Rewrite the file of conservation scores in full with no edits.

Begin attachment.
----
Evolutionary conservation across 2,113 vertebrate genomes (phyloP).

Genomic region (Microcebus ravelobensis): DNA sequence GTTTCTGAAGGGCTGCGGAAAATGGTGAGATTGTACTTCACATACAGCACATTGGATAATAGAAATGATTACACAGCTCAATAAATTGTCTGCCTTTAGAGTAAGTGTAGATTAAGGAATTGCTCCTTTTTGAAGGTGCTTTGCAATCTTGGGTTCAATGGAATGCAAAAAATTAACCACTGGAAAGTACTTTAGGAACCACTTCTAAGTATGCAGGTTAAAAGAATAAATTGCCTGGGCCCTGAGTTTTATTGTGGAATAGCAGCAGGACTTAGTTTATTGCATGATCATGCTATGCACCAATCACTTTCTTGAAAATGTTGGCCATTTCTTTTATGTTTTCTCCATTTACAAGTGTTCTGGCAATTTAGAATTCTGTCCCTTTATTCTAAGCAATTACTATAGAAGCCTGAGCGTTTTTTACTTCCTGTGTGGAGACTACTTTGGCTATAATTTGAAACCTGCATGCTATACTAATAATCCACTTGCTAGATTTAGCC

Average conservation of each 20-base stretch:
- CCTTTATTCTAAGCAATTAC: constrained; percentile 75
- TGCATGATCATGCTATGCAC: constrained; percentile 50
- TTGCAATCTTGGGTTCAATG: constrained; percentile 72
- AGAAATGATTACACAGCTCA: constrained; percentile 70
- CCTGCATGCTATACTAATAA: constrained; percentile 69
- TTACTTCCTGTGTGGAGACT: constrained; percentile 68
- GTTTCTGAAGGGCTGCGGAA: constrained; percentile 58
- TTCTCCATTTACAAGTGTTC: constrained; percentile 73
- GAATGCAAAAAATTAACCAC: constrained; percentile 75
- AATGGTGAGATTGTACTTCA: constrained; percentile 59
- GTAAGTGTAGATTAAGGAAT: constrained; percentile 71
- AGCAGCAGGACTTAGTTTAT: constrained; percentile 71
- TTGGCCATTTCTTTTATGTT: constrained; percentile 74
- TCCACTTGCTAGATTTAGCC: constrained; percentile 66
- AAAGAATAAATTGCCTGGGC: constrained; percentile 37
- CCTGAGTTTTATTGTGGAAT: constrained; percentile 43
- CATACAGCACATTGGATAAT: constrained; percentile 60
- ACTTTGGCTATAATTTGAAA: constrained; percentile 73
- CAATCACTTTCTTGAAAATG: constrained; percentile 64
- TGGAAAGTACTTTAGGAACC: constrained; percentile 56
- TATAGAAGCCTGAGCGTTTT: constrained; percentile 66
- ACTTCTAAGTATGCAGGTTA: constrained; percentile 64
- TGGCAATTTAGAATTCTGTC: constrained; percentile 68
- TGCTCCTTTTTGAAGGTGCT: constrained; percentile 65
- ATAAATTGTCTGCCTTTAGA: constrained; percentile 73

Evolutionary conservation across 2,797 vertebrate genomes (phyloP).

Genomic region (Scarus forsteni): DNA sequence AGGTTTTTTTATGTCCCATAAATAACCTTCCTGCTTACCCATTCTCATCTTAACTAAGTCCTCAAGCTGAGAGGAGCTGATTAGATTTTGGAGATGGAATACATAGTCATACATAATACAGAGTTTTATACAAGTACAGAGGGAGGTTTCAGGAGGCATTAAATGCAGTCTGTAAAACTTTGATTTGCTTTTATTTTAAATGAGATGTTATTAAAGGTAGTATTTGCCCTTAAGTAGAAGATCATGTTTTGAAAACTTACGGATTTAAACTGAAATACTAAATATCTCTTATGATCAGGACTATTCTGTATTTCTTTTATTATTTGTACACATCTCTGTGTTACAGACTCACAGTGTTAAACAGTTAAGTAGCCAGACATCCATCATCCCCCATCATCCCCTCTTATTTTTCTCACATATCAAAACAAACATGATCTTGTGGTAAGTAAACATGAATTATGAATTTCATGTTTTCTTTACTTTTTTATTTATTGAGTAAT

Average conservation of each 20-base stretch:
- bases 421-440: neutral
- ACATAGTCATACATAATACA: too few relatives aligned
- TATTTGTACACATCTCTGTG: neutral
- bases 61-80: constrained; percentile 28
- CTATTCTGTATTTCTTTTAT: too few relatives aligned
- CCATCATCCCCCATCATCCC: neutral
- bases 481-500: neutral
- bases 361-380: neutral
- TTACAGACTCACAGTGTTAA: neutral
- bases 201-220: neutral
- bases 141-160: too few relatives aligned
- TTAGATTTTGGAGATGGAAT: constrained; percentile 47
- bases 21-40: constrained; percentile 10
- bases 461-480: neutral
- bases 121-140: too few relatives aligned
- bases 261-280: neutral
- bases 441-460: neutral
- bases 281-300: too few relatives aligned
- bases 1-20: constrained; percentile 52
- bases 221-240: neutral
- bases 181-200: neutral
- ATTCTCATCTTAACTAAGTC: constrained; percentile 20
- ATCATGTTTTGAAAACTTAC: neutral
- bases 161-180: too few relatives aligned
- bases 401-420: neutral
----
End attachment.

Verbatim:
Evolutionary conservation across 2,113 vertebrate genomes (phyloP).

Genomic region (Microcebus ravelobensis): DNA sequence GTTTCTGAAGGGCTGCGGAAAATGGTGAGATTGTACTTCACATACAGCACATTGGATAATAGAAATGATTACACAGCTCAATAAATTGTCTGCCTTTAGAGTAAGTGTAGATTAAGGAATTGCTCCTTTTTGAAGGTGCTTTGCAATCTTGGGTTCAATGGAATGCAAAAAATTAACCACTGGAAAGTACTTTAGGAACCACTTCTAAGTATGCAGGTTAAAAGAATAAATTGCCTGGGCCCTGAGTTTTATTGTGGAATAGCAGCAGGACTTAGTTTATTGCATGATCATGCTATGCACCAATCACTTTCTTGAAAATGTTGGCCATTTCTTTTATGTTTTCTCCATTTACAAGTGTTCTGGCAATTTAGAATTCTGTCCCTTTATTCTAAGCAATTACTATAGAAGCCTGAGCGTTTTTTACTTCCTGTGTGGAGACTACTTTGGCTATAATTTGAAACCTGCATGCTATACTAATAATCCACTTGCTAGATTTAGCC

Average conservation of each 20-base stretch:
- CCTTTATTCTAAGCAATTAC: constrained; percentile 75
- TGCATGATCATGCTATGCAC: constrained; percentile 50
- TTGCAATCTTGGGTTCAATG: constrained; percentile 72
- AGAAATGATTACACAGCTCA: constrained; percentile 70
- CCTGCATGCTATACTAATAA: constrained; percentile 69
- TTACTTCCTGTGTGGAGACT: constrained; percentile 68
- GTTTCTGAAGGGCTGCGGAA: constrained; percentile 58
- TTCTCCATTTACAAGTGTTC: constrained; percentile 73
- GAATGCAAAAAATTAACCAC: constrained; percentile 75
- AATGGTGAGATTGTACTTCA: constrained; percentile 59
- GTAAGTGTAGATTAAGGAAT: constrained; percentile 71
- AGCAGCAGGACTTAGTTTAT: constrained; percentile 71
- TTGGCCATTTCTTTTATGTT: constrained; percentile 74
- TCCACTTGCTAGATTTAGCC: constrained; percentile 66
- AAAGAATAAATTGCCTGGGC: constrained; percentile 37
- CCTGAGTTTTATTGTGGAAT: constrained; percentile 43
- CATACAGCACATTGGATAAT: constrained; percentile 60
- ACTTTGGCTATAATTTGAAA: constrained; percentile 73
- CAATCACTTTCTTGAAAATG: constrained; percentile 64
- TGGAAAGTACTTTAGGAACC: constrained; percentile 56
- TATAGAAGCCTGAGCGTTTT: constrained; percentile 66
- ACTTCTAAGTATGCAGGTTA: constrained; percentile 64
- TGGCAATTTAGAATTCTGTC: constrained; percentile 68
- TGCTCCTTTTTGAAGGTGCT: constrained; percentile 65
- ATAAATTGTCTGCCTTTAGA: constrained; percentile 73

Evolutionary conservation across 2,797 vertebrate genomes (phyloP).

Genomic region (Scarus forsteni): DNA sequence AGGTTTTTTTATGTCCCATAAATAACCTTCCTGCTTACCCATTCTCATCTTAACTAAGTCCTCAAGCTGAGAGGAGCTGATTAGATTTTGGAGATGGAATACATAGTCATACATAATACAGAGTTTTATACAAGTACAGAGGGAGGTTTCAGGAGGCATTAAATGCAGTCTGTAAAACTTTGATTTGCTTTTATTTTAAATGAGATGTTATTAAAGGTAGTATTTGCCCTTAAGTAGAAGATCATGTTTTGAAAACTTACGGATTTAAACTGAAATACTAAATATCTCTTATGATCAGGACTATTCTGTATTTCTTTTATTATTTGTACACATCTCTGTGTTACAGACTCACAGTGTTAAACAGTTAAGTAGCCAGACATCCATCATCCCCCATCATCCCCTCTTATTTTTCTCACATATCAAAACAAACATGATCTTGTGGTAAGTAAACATGAATTATGAATTTCATGTTTTCTTTACTTTTTTATTTATTGAGTAAT

Average conservation of each 20-base stretch:
- bases 421-440: neutral
- ACATAGTCATACATAATACA: too few relatives aligned
- TATTTGTACACATCTCTGTG: neutral
- bases 61-80: constrained; percentile 28
- CTATTCTGTATTTCTTTTAT: too few relatives aligned
- CCATCATCCCCCATCATCCC: neutral
- bases 481-500: neutral
- bases 361-380: neutral
- TTACAGACTCACAGTGTTAA: neutral
- bases 201-220: neutral
- bases 141-160: too few relatives aligned
- TTAGATTTTGGAGATGGAAT: constrained; percentile 47
- bases 21-40: constrained; percentile 10
- bases 461-480: neutral
- bases 121-140: too few relatives aligned
- bases 261-280: neutral
- bases 441-460: neutral
- bases 281-300: too few relatives aligned
- bases 1-20: constrained; percentile 52
- bases 221-240: neutral
- bases 181-200: neutral
- ATTCTCATCTTAACTAAGTC: constrained; percentile 20
- ATCATGTTTTGAAAACTTAC: neutral
- bases 161-180: too few relatives aligned
- bases 401-420: neutral